By G. E. Shuman
I don’t mean to be a complainer… but this evening, as I write this column, the temperature is simply ridiculous. My home is fairly warm, (I can actually hear the tinkle of tiny wood pellets falling to meet their doom in the pellet burner in our cellar.) but I am not happy. I just came in from letting our two small dogs out on the lawn for about a three-minute ‘potty break’ and there are goose bumps on my goose bumps. I am sure there are icicles on the icicles hanging from our front porch, too, and the world outside our door is just, simply, frozen solid. Well, not the whole world, but all of it that I can see from here. I think I could bring anything in from out there and warm it up in our deep freezer, at this point. I did glance momentarily at my two potted tomato plants that I neglected to pull up last fall. They didn’t look too good tonight. And now, I will take a break after those three minutes I mentioned, and let the dogs back in before they become pupsicles. (Sorry.)
Okay. Fast forward a few. I’m back in my recliner after letting the dogs in. They are both shivering under a blanket on the couch, and will probably run for their lives when I try to let them out again before bedtime. For now, as I sit here on this dark, cold, Vermont winter evening, my kitchen wall thermometer should be shaking with fear as it tells me the outdoor temperature. Minus 15 degrees and falling is not exactly the information I wanted to receive from it tonight. Minus 15 degrees and falling could not possibly be the news that ANYBODY wanted, this evening. The internet weather forecasts are for twenty below temps and a wind chill of up to, or down to, minus 50 degrees before the night is over. Really? I mean…Really? Personally, I fully intend to experience no wind chill at all tonight, if the dogs won’t let me let them out later. Truthfully, I probably will not try that hard to catch them, to do that. The walls of this old house have protected my family and me from such things as winter winds for over 30 years now, and others before us, since the house was built in 1905. I intend to let those walls do that again tonight.
I am sorry, truly, for any people who might have to be out on this cold and dangerous winter evening. And, believe me, a night like this really is a dangerous one. Sometimes I think that we don’t fully understand that fact. Think of this. An unprotected astronaut in space or on the surface of the moon might stay alive for 10-15 seconds, if he were lucky. An unprotected Vermonter would last, probably, only 30 minutes more than that on my front porch, just on the other side of a few thin panes of glass, at temperatures and wind chills to 50-below. Neil Armstrong bravely walked across the surface of the moon, and I bravely walk the dogs across the front porch. See the similarity? Okay…so that was a stretch.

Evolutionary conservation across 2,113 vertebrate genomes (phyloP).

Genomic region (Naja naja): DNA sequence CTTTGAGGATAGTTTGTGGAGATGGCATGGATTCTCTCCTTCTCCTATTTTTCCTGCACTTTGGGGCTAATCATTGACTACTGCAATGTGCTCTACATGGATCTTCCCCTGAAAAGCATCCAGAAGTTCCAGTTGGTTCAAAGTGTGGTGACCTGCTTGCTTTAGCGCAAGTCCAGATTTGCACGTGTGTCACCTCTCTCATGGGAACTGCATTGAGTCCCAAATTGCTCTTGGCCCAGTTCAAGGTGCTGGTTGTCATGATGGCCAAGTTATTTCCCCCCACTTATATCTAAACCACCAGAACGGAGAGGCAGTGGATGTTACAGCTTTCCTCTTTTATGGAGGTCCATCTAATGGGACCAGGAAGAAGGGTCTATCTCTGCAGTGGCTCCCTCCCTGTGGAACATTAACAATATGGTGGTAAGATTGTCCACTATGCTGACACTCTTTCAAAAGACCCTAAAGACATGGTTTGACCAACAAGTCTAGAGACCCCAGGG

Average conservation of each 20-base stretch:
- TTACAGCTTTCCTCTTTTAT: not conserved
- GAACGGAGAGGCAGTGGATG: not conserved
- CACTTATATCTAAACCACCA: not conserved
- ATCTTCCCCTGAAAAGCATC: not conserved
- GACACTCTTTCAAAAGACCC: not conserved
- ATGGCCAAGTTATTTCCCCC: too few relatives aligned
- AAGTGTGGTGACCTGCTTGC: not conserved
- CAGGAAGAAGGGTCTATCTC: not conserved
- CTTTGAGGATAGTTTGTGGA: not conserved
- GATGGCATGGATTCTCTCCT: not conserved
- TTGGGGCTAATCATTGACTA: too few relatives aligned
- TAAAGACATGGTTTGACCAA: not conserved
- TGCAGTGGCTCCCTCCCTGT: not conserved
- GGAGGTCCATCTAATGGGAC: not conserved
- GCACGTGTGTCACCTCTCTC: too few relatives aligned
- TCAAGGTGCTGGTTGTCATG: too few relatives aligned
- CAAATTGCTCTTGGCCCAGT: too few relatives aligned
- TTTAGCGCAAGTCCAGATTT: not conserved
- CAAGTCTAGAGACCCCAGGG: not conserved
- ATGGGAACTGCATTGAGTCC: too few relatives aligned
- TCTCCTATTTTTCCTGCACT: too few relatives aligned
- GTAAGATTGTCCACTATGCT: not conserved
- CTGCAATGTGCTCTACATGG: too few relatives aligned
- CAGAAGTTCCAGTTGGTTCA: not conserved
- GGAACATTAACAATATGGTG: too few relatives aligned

I began this column by stating that I don’t mean to be a complainer. It is true that my family and I live in the north by choice, (sort of), and are free to move to a more hospitable climate whenever we like. Sure we are. At this point in our lives, my beautiful wife Lorna, and spooky old Yours Truly, would be hard pressed to fine good jobs elsewhere. (My gray hair caused less than enthusiastic looks from prospective employers nearly 10 years ago. At least I think it was my gray hair.) I probably have not grown younger looking between that time and now. And, a word to the wise, if you want to move away, do it before your grown kids settle down and have kids of their own. (Grown kids might be ‘leavable’… grand kids are not.)
I guess I’ll end here, and go check the pellets and the furnace. Oh, a man once asked me if our heating ducts were insulated in this old house. I told him we had hot water heat, and no ducks to insulate, but that we do make the chickens wear sweaters. True story… and he also gave me a less than enthusiastic look. Go figure. And go stay warm!
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